November 15, 2012 / 10:56 PM / 5 years ago

TEXT - S&P revises Curacao's outlook to negative

     -- The deterioration in the balances of the government of Curacao's 
national pension fund as well as the health care fund has weakened the 
government's underlying fiscal stance.
     -- We are revising our outlook on Curacao to negative from stable.
     -- We are affirming our 'A-/A-2' sovereign credit ratings on Curacao.
     -- The negative outlook reflects our view that a failure to reverse the 
recent fiscal deterioration in a timely manner might lead to a downgrade.

Rating Action
On Nov. 15, 2012, Standard & Poor's Ratings Services revised its outlook on 
Curacao to negative from stable. At the same time, we affirmed our 'A-/A-2' 
sovereign credit ratings on Curacao.

The outlook revision reflects the potential for a downgrade if the weakening 
of the sovereign's fiscal stance over the past two years, mainly as a result 
of the deterioration of the country's public health and pension systems, is 
not stemmed. The deterioration in the fiscal stance is a result of the former 
government's failure to pass and implement important proposed legislation that 
included increasing the retirement age to 65 from 60 as well as raising the 
contribution rates by 2% for the AOV, the government's general old age pension 

Furthermore, the AOV funds are being split between the various islands of the 
former Netherland Antilles. Curacao's population is, on average, older than 
the other islands of the former Netherland Antilles (St. Maarten, especially). 
The relatively older demographic profile of Curacao has resulted in a lower 
coverage ratio, with fewer workers covering a larger number of pensioners. The 
lower coverage ratio has, in turn, led to higher-than-expected deficits and a 
faster-than-expected depletion of pension fund assets.

Following parliamentary elections in October in which no single party won a 
majority, the formation of a coalition government is still pending. We expect 
a new government to be in place by early 2013. In the meantime, the current 
interim government has proposed a number of initiatives, which, if passed and 
implemented, would reverse the underlying deterioration of the general 
government's fiscal stance. These measures include increasing the retirement 
age, introducing a 2% contribution rate in both the health and pension 
systems, raising other taxes, and streamlining the government's workforce over 
the next three years (which alone is expected to significantly reduce the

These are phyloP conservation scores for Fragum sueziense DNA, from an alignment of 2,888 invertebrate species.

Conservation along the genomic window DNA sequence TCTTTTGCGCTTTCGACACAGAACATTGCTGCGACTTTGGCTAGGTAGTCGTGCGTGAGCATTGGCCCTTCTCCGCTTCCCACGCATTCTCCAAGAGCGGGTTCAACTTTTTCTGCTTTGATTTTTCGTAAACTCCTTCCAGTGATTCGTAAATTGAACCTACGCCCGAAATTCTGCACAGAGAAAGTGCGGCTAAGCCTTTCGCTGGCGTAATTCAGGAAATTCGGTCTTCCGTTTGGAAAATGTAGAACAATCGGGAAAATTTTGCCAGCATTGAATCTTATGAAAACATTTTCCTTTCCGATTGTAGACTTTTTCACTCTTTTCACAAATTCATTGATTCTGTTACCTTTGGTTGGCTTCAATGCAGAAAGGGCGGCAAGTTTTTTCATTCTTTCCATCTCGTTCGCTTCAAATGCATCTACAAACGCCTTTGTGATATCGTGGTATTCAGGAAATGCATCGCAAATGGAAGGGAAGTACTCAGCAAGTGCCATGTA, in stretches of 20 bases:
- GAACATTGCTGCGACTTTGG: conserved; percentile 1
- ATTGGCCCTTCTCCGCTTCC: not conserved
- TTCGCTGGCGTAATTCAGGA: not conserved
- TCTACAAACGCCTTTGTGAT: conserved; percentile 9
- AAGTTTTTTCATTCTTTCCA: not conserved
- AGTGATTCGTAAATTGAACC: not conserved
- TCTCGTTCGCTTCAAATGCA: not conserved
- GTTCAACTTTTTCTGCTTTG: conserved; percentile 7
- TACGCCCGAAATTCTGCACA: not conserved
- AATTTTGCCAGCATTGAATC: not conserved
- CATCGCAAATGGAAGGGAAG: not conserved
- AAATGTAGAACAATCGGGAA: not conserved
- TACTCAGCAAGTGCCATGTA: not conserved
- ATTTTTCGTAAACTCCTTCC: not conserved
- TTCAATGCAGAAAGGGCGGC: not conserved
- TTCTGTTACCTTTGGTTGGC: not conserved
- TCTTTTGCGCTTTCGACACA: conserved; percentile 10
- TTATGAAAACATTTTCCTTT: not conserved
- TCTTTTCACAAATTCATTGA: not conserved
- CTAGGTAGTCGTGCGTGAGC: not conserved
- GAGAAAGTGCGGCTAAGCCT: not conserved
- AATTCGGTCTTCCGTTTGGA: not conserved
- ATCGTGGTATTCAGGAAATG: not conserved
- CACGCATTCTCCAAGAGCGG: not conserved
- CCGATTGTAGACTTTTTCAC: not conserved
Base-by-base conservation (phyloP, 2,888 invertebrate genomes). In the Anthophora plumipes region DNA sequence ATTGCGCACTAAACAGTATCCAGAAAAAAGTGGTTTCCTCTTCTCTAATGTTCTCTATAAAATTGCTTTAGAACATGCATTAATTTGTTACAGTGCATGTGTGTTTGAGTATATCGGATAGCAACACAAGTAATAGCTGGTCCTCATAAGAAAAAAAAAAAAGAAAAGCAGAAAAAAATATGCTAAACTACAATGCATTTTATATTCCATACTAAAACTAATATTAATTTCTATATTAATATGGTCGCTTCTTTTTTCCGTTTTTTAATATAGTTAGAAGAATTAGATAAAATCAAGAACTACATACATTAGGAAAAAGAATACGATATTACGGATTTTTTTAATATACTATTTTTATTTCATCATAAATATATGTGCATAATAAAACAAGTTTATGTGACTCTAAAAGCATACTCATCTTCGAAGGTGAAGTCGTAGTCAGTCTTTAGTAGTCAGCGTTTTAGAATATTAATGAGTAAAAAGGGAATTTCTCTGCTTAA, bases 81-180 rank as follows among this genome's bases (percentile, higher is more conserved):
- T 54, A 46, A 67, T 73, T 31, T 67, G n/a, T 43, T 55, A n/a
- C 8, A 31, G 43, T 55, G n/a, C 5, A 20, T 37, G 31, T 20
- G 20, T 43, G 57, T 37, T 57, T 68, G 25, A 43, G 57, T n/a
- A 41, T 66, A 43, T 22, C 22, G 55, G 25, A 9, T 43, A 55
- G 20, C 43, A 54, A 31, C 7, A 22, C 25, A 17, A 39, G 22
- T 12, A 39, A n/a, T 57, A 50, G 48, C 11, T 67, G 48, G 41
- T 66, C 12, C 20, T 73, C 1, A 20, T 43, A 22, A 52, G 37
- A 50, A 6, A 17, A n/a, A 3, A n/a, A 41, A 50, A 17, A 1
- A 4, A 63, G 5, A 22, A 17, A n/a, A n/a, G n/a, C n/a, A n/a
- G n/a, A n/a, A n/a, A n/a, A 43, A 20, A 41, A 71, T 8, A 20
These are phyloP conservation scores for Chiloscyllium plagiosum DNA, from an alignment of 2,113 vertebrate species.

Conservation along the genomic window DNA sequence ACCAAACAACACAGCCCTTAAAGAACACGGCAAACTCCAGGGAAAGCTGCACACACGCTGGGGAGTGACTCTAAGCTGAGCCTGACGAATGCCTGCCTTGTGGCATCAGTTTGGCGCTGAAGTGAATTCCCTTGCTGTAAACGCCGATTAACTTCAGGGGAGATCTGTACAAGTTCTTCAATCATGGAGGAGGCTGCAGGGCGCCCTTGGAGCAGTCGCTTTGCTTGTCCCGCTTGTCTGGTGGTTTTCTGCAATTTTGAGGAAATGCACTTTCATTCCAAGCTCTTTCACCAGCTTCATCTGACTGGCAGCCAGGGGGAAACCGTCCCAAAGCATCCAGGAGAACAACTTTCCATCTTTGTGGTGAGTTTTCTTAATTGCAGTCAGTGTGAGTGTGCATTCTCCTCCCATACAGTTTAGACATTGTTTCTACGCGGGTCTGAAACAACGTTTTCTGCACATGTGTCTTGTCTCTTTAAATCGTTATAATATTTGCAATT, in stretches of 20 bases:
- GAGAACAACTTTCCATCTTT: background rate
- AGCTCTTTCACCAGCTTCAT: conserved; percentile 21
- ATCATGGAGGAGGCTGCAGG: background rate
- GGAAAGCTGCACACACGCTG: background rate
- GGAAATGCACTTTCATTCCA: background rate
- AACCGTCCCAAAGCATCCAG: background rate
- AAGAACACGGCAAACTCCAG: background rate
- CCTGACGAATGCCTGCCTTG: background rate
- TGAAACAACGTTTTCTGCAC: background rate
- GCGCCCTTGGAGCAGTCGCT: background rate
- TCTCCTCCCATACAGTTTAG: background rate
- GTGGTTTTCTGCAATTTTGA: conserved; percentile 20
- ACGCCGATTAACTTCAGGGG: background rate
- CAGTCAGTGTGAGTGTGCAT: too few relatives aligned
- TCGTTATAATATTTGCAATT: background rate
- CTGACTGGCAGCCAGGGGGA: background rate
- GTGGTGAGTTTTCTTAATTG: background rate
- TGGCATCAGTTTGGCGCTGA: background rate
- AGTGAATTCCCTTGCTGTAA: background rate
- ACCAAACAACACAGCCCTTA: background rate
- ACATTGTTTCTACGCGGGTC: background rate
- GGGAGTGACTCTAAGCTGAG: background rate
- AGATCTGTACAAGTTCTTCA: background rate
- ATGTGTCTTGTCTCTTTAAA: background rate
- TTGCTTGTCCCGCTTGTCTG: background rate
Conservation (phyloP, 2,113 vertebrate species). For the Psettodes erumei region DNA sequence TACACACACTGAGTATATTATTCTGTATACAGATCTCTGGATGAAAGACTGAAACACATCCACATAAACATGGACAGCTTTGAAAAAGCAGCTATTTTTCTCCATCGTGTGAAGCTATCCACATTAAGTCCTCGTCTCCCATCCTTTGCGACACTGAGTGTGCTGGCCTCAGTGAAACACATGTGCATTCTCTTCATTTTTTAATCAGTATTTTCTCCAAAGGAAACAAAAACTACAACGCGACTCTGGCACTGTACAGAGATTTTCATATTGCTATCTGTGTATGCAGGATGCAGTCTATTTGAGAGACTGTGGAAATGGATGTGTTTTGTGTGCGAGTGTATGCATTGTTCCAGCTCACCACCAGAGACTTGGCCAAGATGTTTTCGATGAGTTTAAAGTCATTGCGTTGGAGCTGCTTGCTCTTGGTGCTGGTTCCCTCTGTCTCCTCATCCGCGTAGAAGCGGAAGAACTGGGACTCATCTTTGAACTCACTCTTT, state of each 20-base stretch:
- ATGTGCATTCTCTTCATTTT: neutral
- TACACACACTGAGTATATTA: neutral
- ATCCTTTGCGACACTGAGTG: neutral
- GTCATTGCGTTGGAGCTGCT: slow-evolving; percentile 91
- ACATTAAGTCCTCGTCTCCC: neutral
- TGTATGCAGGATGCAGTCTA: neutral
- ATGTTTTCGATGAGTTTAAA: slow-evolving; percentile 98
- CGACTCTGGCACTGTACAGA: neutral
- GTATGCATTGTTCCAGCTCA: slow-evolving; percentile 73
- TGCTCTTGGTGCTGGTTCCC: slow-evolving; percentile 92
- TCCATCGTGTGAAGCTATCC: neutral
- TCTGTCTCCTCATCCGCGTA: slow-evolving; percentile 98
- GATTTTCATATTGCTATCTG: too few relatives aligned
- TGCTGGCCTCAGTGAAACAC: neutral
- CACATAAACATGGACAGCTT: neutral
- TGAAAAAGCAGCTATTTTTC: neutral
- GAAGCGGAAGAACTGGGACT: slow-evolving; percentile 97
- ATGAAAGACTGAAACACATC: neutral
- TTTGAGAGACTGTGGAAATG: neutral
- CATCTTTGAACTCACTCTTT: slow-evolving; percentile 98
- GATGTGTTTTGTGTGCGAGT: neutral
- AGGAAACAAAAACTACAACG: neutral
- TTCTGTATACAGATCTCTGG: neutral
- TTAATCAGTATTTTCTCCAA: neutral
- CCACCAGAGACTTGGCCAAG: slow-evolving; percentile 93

central government's deficit this year). Measures taken by the central 
government would bring it into a surplus position over the near term, allowing 
it to cover expected losses over the next four years in the AOV and general 
health care fund. 

A prolonged political process to form a government could lead to significant 
delays in taking adequate measures to reverse the recent deterioration. 
Additionally, an unwieldy governing coalition of various political parties 
could significantly delay introduction of the fiscal stabilization measures 
and could cloud the investment climate and undermine economic growth 
prospects, as they did under the last government. Also, the government faces a 
number of other challenges, including the uncertain prospects for the offshore 
sector (with bilateral tax treaties ending in 2018) and needed refurbishment 
of the government-owned refinery (with the lease with Petroleos de Venezuela 
S.A. terminating in 2019).

The failure of Curacao to form a new coalition government that acts on 
measures to reverse the fiscal deterioration as well as improve the country's 
investment climate could lead to a downgrade. If a new coalition government 
can reach consensus on reform measures that are passed and implemented on a 
timely basis, the ratings could stabilize at the current levels.

Related Criteria And Research
Sovereign Government Rating Methodology And Assumptions, June 30, 2011

Ratings List

Ratings Affirmed; Outlook Action
                                        To                 From
 Sovereign Credit Rating                A-/Negative/A-2    A-/Stable/A-2

Ratings Affirmed

 Transfer & Convertibility Assessment   A-
0 : 0
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